More troublin' to Tom and me were those what took a dull look in their faces and seemed always to be starin' at somethin' nobody else could see. Pretty soon they stopped answerin' them that was talkin' to 'em and started in conversin' with folks that weren't there. Thing was that when a man's brains went quits on 'im, he still could be a pretty steady hand, at least for a while. Lots of 'em rode easy in the stirrups and seemed to see trouble before those of us callin' ourselves normal caught on. It was like cowboyin' got inside of 'em in a way that couldn't happen while a man still knew the front of his pony from the back. That's why Tom used to say it was a good sign if a man could get distracted occasionally and miss spottin' a yearlin' bull givin' a calf grief or a mamma cow snortin' at a rattlesnake to protect her young. An empty hat, which is what we called those lost souls, could concentrate for a longer spell than most. Lots of times they didn't even know when their ridin' stretch was over. Someone had to go out and lead 'em back to camp, sit 'em in front of the fire and put a cup of coffee and a dish of food in their hands. Once they was settled they seemed to know what to do all right. It was jes' that they had to be walked to and from every chore, whatever it might be. But after you started 'em in the right direction, they did jes' fine. Of course, sooner or later they stoved up: drowned at a crossin' or got busted up in a stampede. Some jes' disappeared—generally at night and most times as naked as the moon. Trackin' 'em was easy enough but findin' 'em was as awful as anythin' Tom or me ever saw on a battlefield. Vultures, coyotes and other prairie critters did all the work of a Yankee trench mortar and then some. Tom always said that bein' a cowboy were a good reason to be somethin' else.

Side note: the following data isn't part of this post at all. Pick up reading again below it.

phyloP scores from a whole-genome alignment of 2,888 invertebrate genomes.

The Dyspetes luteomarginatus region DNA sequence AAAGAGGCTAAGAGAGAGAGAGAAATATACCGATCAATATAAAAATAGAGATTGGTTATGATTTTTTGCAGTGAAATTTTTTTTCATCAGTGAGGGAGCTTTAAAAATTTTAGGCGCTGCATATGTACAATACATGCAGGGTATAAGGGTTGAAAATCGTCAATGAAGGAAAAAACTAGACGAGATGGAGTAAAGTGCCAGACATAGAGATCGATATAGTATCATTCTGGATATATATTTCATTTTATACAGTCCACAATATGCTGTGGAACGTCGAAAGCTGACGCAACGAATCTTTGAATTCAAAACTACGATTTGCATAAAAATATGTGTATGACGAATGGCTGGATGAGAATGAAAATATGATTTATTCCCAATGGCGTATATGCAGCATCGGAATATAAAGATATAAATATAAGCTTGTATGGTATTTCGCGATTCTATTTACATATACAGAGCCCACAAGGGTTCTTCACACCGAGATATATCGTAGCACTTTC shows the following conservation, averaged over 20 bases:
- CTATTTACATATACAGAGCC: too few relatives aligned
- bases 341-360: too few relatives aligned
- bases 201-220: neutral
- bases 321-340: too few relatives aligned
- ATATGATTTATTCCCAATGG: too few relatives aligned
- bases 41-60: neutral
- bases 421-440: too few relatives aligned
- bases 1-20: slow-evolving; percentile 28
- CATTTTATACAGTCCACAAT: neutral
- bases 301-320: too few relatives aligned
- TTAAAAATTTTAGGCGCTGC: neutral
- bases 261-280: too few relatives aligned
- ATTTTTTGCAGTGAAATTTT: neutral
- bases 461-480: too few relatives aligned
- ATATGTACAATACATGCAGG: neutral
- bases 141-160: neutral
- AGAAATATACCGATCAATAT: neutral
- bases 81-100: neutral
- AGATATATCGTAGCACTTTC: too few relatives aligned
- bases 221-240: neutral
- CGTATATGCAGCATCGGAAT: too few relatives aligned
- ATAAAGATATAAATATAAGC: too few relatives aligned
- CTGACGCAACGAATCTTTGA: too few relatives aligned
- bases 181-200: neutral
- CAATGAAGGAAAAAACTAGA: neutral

From our very first days as drovers—back in '66—Tom 'n' me agreed that someday we'd be goin' back to Beaufort and work in our fathers' dry goods store jes' like we did before the war. Tom even rustled up a new sign in his head that would tell everyone we was home—Waltz, Jennerson and Sons—us bein' the sons. So, I was more 'n' surprised when he started off talkin' 'bout gettin' a small spread in Kansas, somewhere near Great Benefice, and keepin' our own herd. First off I figured Tom was jes' impatient—it bein' 1874 and Reconstruction still goin' strong back home, even though it was pret' near over most ever' place else in South Carolina. Problem was the Yankee carpetbaggers likedBeaufort with the cool ocean breezes in the summer and the warm gusts in the winter. So, a lot of 'em stole what land they wanted and stayed. Which, is why they were for keepin'Federal martial law—it bein' the only thing that would allow their thievin' from the reg'lar citizens who might set on takin' back their homes and property if the Yankee army would jes' do the proper thing and leave. But no matter how much land grabbin' the swindlers was doin', they hadn't got 'round to robbin' our families yet. Tom figured it was on account our parents bein' jes' plain folks, the sort what set an example at Church by stayin' awake through most of the sermons. On top of which, they weren't important enough to be of parti'clar use to them that was for addin' public weight under their suspenders. One thing sure was that our kith sure weren't rich enough to come to the eyes of the ones willin' to sell federal power to the wicked and wily traitors who promised to help the Yankees keep hold of Beufort. Heck, even if our people could afford payin' for influence, they sure wouldn't be promisin' to get along with Yankees; so it's a good thing no one asked 'em. Then there was the fact that our fathers never served with the Confederacy, mainly because they were too busted up. Tom's pa had a knee went pret' near flat under the wheels of a wagon full of sand 'cuzz the mule got spooked when a seagull tried to land on its head. Ever since, he'd been walkin' on will power and a cane. My own pa had cholera as a boy that left him with the habit of passin' out cold whenever he was totin' and liftin' more'n he should. Heck, for whatever reason, the carpetbaggers hadn't got 'round to robbin' our folks. So, Tom 'n' me figured the people that loved us would be better off with us keepin' ourselves far away, 'specially 'cuzz we'd served in Wade Hampton's half of the South Carolina 2nd Cavalry, which meant we were bound to get the wrong kind of attention from Yankees if we came home. See, General Wade Hampton thought his purpose on earth was to make difficult circumstances even worse. After Lincoln freed all the slaves, ol' Hamp sent him a personal tele-graph with a bill for somewhere on the blue-sky side of $100,000.00 which is what he figured his slaves were worth. Lincoln personally assigned a unit of snipers to kill him, but they ended up missin' him and shootin' both his sons at Petersburg. One died. The other lost the sight in one eye. And, when the war ended, the general upped and refused to sign the terms of surrender like all the other Southern generals were supposed to do and did. So, the Yankees threw his officers in Rock Island Prisonwhere they had to stay until the general signed. Which he never did. So it came to pass that those good men were kept for almost a year after the war, until the North stopped worryin' bout Hampton. 'Course, in the blind eyes of some, his not surrenderin' made him a hero. And pretty soon didn't he go and get himself elected as a U. S. Senator from South Carolina? Against fools even the angels cannot pre-vail.